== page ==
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Nine Words From Science Which Originated In Science Fiction 433

Posted by ScuttleMonkey
from the science-emulates-science-fiction dept.
An anonymous reader writes "Oxford University Press has a blog post listing nine words used in science and technology which were actually dreamed up by fiction writers. Included on the list are terms like robotics, genetic engineering, deep space, and zero-g. What other terms are sure to follow in the future?"
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Nine Words From Science Which Originated In Science Fiction

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  • Forgot to mention (Score:5, Informative)

    by PriceIke (751512) on Monday April 06, 2009 @05:48PM (#27481755)
    Cyberspace. William Gibson, Neuromancer
  • How about Waldo? (Score:5, Informative)

    by Anonymous Coward on Monday April 06, 2009 @05:51PM (#27481787)

    It's an engineering term for a remote controlled robotic arm, derived from a Heinlein story.

    http://en.wikipedia.org/wiki/Waldo_(device)

  • by Anonymous Coward on Monday April 06, 2009 @05:52PM (#27481797)

    And I'm pretty sure portals existed before sci-fi.

  • by 91degrees (207121) on Monday April 06, 2009 @05:53PM (#27481801) Journal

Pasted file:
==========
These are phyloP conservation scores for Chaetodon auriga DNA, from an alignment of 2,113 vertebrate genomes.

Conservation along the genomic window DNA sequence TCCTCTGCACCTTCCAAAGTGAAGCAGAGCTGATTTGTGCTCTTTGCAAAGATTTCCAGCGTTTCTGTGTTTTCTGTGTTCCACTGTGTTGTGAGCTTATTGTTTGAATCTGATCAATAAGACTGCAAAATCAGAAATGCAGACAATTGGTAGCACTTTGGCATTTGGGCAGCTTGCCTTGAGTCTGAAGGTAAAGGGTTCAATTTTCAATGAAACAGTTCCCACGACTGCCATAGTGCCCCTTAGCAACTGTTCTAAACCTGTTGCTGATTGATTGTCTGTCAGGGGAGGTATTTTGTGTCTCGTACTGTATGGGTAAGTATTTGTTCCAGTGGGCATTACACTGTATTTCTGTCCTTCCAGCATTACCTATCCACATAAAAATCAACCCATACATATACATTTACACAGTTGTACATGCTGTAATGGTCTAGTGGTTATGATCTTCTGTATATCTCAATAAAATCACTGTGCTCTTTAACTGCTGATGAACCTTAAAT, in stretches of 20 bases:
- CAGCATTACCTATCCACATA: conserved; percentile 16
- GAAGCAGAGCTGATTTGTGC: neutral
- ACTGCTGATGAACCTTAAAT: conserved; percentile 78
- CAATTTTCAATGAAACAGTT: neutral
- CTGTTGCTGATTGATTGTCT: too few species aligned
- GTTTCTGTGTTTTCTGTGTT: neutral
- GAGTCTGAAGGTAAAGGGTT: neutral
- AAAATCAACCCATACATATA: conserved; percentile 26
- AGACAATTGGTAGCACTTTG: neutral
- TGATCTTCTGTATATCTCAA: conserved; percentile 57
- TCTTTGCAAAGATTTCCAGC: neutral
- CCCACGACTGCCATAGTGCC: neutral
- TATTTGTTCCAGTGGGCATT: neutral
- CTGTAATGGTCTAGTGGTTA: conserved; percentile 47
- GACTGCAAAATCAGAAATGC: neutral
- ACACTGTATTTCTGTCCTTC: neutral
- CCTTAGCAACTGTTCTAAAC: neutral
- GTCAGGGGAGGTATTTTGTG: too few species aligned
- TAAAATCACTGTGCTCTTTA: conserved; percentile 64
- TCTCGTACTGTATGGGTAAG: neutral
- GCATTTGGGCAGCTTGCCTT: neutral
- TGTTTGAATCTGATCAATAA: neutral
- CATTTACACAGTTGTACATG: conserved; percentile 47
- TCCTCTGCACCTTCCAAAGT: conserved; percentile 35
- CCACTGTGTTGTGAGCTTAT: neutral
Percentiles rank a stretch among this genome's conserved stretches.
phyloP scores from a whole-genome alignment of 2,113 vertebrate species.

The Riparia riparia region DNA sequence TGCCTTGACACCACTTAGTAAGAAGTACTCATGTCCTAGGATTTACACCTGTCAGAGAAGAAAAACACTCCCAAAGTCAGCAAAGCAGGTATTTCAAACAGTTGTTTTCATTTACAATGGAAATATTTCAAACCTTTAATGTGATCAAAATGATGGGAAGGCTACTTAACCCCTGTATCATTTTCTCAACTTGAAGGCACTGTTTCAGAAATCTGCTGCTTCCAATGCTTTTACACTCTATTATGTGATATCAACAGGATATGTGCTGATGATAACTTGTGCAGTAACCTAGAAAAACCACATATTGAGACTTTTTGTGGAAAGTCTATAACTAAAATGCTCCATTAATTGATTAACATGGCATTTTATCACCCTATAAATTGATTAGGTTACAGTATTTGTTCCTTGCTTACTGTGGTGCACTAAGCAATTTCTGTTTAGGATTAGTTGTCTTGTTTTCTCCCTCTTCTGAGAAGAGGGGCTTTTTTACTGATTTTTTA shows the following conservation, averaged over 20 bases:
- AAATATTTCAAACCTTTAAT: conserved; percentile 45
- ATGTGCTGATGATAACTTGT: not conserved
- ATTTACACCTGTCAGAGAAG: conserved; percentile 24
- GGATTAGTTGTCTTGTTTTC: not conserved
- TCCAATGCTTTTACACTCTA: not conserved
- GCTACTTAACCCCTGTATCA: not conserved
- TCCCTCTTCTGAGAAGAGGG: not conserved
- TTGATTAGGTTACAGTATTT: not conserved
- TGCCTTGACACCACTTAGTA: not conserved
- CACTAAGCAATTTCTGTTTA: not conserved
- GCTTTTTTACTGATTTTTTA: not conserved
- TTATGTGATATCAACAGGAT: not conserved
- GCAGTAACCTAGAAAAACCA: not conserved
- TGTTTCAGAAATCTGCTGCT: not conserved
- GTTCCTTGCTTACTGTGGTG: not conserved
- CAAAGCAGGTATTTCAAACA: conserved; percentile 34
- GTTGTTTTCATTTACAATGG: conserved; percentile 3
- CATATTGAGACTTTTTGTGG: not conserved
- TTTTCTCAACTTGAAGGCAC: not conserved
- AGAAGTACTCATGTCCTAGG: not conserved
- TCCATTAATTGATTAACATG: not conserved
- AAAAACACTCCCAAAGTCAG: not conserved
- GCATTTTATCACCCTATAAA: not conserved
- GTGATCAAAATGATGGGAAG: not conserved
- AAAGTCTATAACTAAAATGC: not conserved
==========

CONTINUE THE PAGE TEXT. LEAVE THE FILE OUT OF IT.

Warpspeed and hyperspace aren't really used outside of science fiction though. Space elevator and grey goo I'll grant you. A portal is just an opening or a doorway.
  • by Locke2005 (849178) on Monday April 06, 2009 @05:54PM (#27481809)
  • by Eythian (552130) <robin@kallisti.netGINSBERG.nz minus poet> on Monday April 06, 2009 @05:56PM (#27481835) Homepage

    It's probably for the best. If you open the link in Firefox on Ubuntu 8.10 (32- or 64-bit), gnome-panel will segfault, restart, segfault, restart... until you change the tab that firefox is showing.

    Bug report [launchpad.net], and here [launchpad.net]

  • by Anonymous Coward on Monday April 06, 2009 @05:56PM (#27481839)
    We were pretty excited around here when Brave New Words won the Hugo Award. Now that Brave New Words is available in paperback we asked Jeff Prucher, freelance lexicographer and editor for the Oxford English Dictionaryâ(TM)s science fiction project, to revisit the blog. Below are Prucherâ(TM)s picks of words that may seem to come from science, but really originate in science fiction.

    In no particular order:

    1. Robotics. This is probably the most well-known of these, since Isaac Asimov is famous for (among many other things) his three laws of robotics. Even so, I include it because it is one of the only actual sciences to have been first named in a science fiction story (âLiar!â, 1951). Asimov also named the related occupation (roboticist) and the adjective robotic.